Tom Landry will forever be loved by Dallas Cowboys fans, but Landry didn't love the Dallas Cowboys by the time he died.
A book says that longtime Cowboys coach Landry was a fan of the rival New York Giants when he died in 2000, because he never got over Dallas owner Jerry Jones' handling of his firing or the way Jones treated him and his family afterward.
The book, titled “The Last Cowboy: A Life of Tom Landry,” by Mark Ribowsky, details why Landry wasn't a Cowboys fan after being fired in 1989, according to excerpts obtained by the New York Post. He was unhappy with how Jones, who had just bought the team, dismissed him after 29 seasons as Dallas' coach. He was the Cowboys' only coach until that moment.
The book says the Landry family was upset not just with Tom's firing, but that the team took away their suite at Texas Stadium and wouldn't let his son Tom Jr. buy season tickets anymore. The stories were told to the author by Tom Landry's widow Alicia.
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Alicia said that she and Tom took to rooting for the Giants before Tom Landry died. Landry was the Giants' defensive coordinator before he became Dallas' head coach.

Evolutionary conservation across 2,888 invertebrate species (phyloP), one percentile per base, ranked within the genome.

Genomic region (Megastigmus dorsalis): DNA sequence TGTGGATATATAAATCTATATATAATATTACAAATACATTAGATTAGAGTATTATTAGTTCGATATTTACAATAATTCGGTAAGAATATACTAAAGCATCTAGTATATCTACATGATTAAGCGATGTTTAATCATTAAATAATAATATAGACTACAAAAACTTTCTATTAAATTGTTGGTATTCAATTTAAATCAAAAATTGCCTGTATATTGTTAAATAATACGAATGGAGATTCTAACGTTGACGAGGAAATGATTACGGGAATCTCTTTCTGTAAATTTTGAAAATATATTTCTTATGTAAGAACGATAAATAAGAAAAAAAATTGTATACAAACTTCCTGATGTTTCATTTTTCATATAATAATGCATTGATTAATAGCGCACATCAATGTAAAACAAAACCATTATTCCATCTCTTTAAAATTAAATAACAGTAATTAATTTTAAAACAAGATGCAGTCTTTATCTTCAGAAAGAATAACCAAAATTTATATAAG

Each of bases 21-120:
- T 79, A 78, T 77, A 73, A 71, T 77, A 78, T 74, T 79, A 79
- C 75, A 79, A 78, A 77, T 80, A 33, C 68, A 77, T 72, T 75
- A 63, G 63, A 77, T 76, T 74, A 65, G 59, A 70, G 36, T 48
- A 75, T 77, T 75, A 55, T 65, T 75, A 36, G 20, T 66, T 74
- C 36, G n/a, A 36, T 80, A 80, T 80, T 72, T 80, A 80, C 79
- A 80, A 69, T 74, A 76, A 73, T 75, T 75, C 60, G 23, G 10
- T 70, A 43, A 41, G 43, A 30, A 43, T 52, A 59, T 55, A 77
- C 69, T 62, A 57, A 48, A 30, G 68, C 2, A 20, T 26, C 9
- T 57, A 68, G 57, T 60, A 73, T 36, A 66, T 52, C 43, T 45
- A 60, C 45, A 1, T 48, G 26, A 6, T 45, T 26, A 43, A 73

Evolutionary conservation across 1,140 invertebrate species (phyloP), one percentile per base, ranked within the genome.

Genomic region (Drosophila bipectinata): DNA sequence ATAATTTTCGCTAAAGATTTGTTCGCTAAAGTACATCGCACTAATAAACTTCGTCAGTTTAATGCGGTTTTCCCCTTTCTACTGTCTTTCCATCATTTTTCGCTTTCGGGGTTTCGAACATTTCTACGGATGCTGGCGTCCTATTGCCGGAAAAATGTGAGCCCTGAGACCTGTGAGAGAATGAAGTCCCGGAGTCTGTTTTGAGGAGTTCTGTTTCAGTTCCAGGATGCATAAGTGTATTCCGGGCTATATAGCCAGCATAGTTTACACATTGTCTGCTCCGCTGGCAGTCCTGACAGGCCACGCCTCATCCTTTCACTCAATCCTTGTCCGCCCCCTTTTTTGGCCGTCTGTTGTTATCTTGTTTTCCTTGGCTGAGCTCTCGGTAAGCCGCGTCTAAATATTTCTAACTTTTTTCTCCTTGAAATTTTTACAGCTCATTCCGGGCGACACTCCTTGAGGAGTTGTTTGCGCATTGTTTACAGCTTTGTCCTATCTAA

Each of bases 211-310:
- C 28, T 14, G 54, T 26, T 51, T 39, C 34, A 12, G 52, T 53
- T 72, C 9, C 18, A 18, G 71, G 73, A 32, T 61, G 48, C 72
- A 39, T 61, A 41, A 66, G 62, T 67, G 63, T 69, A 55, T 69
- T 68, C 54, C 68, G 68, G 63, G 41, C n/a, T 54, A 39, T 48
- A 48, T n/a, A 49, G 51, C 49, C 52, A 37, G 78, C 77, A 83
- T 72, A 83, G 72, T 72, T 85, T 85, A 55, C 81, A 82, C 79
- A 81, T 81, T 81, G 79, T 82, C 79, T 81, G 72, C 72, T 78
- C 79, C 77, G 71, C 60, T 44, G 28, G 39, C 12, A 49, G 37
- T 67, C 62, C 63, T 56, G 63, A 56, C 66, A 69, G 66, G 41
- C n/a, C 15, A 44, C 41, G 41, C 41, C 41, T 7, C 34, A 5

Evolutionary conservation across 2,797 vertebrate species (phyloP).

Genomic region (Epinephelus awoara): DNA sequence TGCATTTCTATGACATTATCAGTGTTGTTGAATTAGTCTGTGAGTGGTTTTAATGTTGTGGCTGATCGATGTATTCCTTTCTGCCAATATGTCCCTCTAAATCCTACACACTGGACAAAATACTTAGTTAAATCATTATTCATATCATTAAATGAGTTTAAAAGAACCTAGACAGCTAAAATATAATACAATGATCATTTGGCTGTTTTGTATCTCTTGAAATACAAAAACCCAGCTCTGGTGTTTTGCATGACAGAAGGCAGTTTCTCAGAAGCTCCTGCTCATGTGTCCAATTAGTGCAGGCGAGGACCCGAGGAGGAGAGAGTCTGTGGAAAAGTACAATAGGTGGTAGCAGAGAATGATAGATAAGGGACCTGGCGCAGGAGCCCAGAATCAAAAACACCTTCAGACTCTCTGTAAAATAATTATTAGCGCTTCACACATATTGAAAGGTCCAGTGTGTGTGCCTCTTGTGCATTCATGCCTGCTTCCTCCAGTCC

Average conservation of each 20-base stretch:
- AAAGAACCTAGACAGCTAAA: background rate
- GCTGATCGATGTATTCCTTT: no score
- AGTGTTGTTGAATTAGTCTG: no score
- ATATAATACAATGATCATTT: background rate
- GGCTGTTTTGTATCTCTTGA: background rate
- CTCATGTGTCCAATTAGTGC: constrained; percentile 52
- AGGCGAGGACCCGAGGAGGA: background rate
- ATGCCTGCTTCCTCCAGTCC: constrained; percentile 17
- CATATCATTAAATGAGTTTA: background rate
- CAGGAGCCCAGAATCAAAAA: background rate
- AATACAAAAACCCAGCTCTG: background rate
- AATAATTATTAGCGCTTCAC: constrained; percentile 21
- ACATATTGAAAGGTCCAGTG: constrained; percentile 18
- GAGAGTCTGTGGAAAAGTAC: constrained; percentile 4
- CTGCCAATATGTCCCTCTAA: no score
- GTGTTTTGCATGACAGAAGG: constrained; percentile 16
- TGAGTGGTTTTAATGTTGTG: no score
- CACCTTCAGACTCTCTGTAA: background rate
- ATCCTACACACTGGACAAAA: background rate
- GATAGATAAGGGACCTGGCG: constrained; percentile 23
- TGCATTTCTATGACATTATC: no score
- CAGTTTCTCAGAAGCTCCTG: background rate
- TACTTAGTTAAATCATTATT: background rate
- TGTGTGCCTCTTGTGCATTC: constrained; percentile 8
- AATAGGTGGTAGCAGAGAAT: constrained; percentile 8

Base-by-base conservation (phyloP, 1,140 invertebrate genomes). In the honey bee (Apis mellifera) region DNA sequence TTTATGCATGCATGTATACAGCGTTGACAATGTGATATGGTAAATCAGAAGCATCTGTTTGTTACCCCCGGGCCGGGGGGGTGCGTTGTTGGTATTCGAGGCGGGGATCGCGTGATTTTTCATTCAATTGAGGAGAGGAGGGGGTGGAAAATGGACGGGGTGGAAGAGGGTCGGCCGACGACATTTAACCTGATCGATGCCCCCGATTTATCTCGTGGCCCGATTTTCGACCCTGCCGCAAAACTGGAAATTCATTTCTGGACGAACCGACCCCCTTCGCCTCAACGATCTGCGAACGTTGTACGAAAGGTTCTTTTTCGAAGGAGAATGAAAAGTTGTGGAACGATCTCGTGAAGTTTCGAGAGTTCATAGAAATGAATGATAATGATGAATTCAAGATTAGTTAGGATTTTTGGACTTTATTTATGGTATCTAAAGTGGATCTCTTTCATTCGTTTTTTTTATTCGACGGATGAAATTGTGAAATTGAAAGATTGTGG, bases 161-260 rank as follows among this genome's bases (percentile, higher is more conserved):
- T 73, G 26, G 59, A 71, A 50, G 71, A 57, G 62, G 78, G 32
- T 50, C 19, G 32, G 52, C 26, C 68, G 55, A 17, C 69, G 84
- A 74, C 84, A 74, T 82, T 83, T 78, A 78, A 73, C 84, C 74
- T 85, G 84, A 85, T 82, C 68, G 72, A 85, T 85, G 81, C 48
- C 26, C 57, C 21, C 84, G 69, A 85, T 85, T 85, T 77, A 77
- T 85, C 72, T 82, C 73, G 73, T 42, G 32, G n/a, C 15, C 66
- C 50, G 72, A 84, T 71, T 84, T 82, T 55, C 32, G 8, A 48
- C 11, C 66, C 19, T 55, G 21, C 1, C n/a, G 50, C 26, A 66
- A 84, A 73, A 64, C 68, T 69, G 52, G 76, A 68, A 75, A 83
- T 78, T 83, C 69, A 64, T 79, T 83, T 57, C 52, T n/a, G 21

“The Giants are still like family,” Alicia Landry said in the book, according to the Post. “I still have dinner with Ann Mara [Wellington Mara’s widow] when she comes in. …The Giants never stopped being our family.”
The firing of Landry, who was wildly popular in Texas, will always be a part of Jones' legacy. There was no easy way to dismiss the legendary coach, but he has been criticized for his handling of it. It turns out that Jones probably made the right move, because under Jimmy Johnson the Cowboys built one of the best teams in NFL history in the mid-1990s.
The fact that Landry reportedly took to rooting for the Giants before his death because of Jones will just add to that part of the Cowboys owner's legacy.
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- American Football
- Sports & Recreation
- Tom Landry
- New York Giants
- Dallas Cowboys
- Jerry Jones